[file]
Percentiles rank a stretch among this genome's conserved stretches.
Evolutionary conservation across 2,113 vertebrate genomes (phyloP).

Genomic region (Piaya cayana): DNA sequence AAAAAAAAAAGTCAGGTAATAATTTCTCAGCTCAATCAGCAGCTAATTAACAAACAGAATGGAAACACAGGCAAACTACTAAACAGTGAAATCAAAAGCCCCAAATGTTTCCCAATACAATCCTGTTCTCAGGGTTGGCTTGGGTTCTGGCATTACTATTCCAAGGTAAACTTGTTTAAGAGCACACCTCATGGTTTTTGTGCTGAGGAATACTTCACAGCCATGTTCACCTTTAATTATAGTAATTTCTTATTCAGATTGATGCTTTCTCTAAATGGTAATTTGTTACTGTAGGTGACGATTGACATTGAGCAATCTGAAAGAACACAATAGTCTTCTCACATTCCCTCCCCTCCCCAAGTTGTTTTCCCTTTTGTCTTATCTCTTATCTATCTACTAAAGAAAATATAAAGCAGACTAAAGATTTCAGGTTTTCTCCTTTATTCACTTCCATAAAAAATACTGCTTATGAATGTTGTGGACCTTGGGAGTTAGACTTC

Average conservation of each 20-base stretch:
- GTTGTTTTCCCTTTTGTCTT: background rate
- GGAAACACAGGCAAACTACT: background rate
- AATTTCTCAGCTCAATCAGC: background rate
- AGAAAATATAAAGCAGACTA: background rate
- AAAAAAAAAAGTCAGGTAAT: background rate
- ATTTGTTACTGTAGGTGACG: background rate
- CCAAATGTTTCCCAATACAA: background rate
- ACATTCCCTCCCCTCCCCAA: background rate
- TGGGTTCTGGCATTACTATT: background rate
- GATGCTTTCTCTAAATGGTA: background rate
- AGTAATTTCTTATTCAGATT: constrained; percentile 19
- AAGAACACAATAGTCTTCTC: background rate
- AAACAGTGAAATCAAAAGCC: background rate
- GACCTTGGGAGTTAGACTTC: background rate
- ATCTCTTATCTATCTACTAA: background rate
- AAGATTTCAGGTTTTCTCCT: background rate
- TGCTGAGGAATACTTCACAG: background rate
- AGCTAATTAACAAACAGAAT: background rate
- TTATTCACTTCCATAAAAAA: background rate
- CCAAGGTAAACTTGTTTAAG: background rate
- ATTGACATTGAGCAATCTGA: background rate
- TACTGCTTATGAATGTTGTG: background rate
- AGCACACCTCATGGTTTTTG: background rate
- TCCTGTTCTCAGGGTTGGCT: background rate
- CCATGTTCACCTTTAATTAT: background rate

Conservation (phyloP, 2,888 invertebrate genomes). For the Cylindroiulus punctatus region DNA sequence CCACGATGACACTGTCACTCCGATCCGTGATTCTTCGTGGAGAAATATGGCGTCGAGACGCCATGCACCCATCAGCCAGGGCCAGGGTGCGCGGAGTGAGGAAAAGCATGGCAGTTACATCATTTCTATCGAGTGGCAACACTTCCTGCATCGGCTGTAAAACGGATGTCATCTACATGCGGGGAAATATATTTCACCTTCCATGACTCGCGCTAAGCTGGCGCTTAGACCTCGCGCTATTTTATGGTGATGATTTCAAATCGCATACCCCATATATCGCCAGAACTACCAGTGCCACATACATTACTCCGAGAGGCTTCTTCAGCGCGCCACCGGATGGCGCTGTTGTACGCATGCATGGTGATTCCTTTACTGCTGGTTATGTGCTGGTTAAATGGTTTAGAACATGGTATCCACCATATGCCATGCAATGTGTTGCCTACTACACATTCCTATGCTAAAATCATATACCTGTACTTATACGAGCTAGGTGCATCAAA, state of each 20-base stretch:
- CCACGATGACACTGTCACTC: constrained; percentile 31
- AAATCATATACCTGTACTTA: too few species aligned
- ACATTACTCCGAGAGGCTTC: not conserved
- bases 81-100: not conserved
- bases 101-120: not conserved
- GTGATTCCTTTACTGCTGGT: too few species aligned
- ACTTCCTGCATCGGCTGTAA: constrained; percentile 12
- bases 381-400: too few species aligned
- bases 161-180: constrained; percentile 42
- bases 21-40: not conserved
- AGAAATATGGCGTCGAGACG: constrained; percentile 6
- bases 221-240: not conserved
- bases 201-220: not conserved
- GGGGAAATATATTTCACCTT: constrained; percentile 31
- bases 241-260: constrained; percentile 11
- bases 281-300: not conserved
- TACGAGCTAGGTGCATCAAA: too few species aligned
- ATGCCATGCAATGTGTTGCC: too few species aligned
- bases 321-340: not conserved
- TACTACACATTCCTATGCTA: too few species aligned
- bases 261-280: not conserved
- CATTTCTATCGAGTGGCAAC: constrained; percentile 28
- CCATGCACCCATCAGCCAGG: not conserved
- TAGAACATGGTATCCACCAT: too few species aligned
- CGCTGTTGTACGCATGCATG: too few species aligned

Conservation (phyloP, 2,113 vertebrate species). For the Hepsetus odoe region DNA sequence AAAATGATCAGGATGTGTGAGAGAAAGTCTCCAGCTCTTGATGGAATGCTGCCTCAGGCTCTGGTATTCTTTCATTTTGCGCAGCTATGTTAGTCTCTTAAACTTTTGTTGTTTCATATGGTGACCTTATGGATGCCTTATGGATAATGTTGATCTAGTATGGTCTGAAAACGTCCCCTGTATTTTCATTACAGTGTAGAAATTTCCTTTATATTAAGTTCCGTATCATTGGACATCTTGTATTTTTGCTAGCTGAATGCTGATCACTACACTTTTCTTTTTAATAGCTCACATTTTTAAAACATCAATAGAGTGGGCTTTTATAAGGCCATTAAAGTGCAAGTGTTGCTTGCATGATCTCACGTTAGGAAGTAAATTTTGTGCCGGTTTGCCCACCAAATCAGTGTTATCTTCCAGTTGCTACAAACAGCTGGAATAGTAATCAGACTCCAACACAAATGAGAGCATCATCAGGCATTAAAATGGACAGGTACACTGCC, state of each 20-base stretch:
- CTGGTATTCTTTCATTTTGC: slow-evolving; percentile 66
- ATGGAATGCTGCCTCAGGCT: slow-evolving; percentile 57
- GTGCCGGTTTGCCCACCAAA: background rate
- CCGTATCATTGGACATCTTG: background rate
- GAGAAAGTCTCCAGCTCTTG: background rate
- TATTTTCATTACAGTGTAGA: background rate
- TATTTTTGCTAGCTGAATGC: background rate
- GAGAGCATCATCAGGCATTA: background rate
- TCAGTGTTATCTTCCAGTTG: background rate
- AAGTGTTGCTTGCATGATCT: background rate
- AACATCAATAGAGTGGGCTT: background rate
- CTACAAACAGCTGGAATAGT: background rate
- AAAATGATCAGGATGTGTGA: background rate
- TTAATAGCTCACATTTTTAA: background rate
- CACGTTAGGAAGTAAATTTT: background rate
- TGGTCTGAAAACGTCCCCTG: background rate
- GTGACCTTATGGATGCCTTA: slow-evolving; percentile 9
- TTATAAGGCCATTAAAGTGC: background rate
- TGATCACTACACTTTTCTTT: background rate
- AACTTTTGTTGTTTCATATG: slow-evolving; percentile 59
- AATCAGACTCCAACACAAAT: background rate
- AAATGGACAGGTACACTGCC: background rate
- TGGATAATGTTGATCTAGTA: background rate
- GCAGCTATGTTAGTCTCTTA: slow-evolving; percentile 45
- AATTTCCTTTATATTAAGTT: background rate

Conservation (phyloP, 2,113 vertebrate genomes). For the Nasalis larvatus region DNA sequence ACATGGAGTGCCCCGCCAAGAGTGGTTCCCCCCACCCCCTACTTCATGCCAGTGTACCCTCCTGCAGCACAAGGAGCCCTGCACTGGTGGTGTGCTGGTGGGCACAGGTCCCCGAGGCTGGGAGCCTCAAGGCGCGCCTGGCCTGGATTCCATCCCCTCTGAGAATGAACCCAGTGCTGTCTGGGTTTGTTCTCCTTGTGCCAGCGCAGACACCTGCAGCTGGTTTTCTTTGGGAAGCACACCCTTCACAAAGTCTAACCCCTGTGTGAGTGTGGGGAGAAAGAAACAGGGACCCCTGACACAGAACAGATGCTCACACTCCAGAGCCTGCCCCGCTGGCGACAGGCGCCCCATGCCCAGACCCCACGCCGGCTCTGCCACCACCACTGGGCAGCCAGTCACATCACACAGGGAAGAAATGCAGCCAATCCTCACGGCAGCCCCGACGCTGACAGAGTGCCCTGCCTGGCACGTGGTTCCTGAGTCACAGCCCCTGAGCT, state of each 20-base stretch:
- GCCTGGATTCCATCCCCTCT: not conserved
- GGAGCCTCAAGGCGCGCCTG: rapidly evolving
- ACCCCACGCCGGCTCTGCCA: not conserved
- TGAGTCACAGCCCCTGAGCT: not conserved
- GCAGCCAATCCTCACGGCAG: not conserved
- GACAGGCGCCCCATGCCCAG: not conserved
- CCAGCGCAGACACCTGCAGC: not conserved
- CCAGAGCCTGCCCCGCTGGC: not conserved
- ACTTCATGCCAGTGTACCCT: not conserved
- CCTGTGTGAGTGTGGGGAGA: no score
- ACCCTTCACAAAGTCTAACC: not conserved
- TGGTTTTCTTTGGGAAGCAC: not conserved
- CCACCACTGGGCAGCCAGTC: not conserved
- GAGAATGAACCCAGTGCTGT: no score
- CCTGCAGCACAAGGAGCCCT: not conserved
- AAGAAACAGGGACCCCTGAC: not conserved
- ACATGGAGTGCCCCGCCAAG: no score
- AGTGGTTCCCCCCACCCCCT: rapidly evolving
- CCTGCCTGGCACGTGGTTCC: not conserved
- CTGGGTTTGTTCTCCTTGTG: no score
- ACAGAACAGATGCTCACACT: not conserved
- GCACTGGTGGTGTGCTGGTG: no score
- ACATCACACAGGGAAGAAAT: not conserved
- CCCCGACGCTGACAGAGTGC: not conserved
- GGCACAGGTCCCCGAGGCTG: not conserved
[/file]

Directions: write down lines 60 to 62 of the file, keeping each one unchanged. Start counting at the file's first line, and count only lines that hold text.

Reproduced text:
- CCGTATCATTGGACATCTTG: background rate
- GAGAAAGTCTCCAGCTCTTG: background rate
- TATTTTCATTACAGTGTAGA: background rate